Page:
Bavarian state premier Horst Seehofer, who is also head of the Christian Social Union, welcomed two European leaders for the first time at his party’s annual winter convention, which began Wednesday evening: German Chancellor Angela Merkel and British Prime Minister David Cameron.
It was an interesting choice of guests.
Mr. Seehofer’s party forms part of Ms. Merkel’s coalition and has a decades-long alliance with her own party, the Christian Democratic Union. But on the burning questions of refugees and European Union reform, the Bavarians are much closer to Mr. Cameron.
Mr. Cameron came to the Alpine resort of Wildbad Kreuth to gather support for his proposed “red card” system in the European Union. Alluding to the card a soccer referee uses to expel a player from the game, his proposals would allow national parliaments to block unwanted E.U. directives and even drop some existing regulations.
Mr. Cameron hopes support for his plan among E.U. member states will help persuade British voters to reject a “Brexit” and keep the country in the European Union.
In proposing the red card to Mr. Seehofer’s party, Mr. Cameron is preaching to the converted. Particularly since the refugee crisis came to a head last year, Bavaria has been in no mood to toe the line, either to Brussels or to Berlin. The vast majority of the estimated 1.1 million refugees who came to Germany in 2015 first arrived in Bavaria.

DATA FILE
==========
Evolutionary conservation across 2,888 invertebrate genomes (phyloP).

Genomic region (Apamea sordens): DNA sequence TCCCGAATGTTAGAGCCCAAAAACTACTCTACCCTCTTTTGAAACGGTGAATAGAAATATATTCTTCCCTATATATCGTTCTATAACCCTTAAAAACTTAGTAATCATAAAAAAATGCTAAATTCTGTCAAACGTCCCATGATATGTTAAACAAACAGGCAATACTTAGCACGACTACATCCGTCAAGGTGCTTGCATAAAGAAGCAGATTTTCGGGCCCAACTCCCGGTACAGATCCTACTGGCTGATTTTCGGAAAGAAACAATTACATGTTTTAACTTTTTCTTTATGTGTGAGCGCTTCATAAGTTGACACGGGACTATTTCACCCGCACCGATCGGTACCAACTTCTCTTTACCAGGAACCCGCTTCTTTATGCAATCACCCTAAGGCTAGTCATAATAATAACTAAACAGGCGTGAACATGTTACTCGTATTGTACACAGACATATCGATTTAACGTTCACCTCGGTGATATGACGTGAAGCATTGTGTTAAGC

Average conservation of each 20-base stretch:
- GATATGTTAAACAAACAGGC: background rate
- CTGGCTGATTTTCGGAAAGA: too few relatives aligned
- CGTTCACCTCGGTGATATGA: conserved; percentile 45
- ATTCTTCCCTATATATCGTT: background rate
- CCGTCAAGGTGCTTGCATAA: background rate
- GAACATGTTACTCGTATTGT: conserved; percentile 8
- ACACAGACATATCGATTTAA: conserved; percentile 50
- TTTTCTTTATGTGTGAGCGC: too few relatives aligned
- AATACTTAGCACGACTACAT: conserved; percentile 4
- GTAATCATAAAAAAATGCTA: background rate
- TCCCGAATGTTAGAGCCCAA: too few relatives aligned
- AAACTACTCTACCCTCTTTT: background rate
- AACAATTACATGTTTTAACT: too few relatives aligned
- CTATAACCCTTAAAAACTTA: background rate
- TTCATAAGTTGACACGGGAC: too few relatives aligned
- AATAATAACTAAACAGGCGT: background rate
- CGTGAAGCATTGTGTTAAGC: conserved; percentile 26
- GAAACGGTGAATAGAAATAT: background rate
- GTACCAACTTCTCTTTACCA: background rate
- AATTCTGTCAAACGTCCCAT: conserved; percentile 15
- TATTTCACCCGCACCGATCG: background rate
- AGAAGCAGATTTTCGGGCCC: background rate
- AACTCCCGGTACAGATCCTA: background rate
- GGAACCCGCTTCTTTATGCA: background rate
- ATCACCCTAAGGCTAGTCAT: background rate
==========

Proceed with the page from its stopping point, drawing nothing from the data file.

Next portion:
“There are several divergent positions that probably won’t change in today’s discussion.”
Mr. Seehofer has been a prominent voice in Germany calling for a cap on the number of refugees entering the country. On Monday, in a provocative statement, he said Germany should set an upper limit of 200,000 new arrivals for 2016. On Wednesday, he repeated the figure again, but watered down his stance slightly by emphasizing it was intended merely as an “orientation figure.”
This is not the first time divisions between Mr. Seehofer and Ms. Merkel have emerged over her open-door policy on refugees. In November, the chancellor was widely seen to have been humiliated by Mr. Seehofer when he openly criticized her while she stood silently beside him at a CSU party meeting.
Despite the attack, Ms. Merkel has remained conciliatory. Before going into Wednesday’s meeting with Mr. Seehofer, she insisted that “the CDU and the CSU have many more common stances that we want to develop.”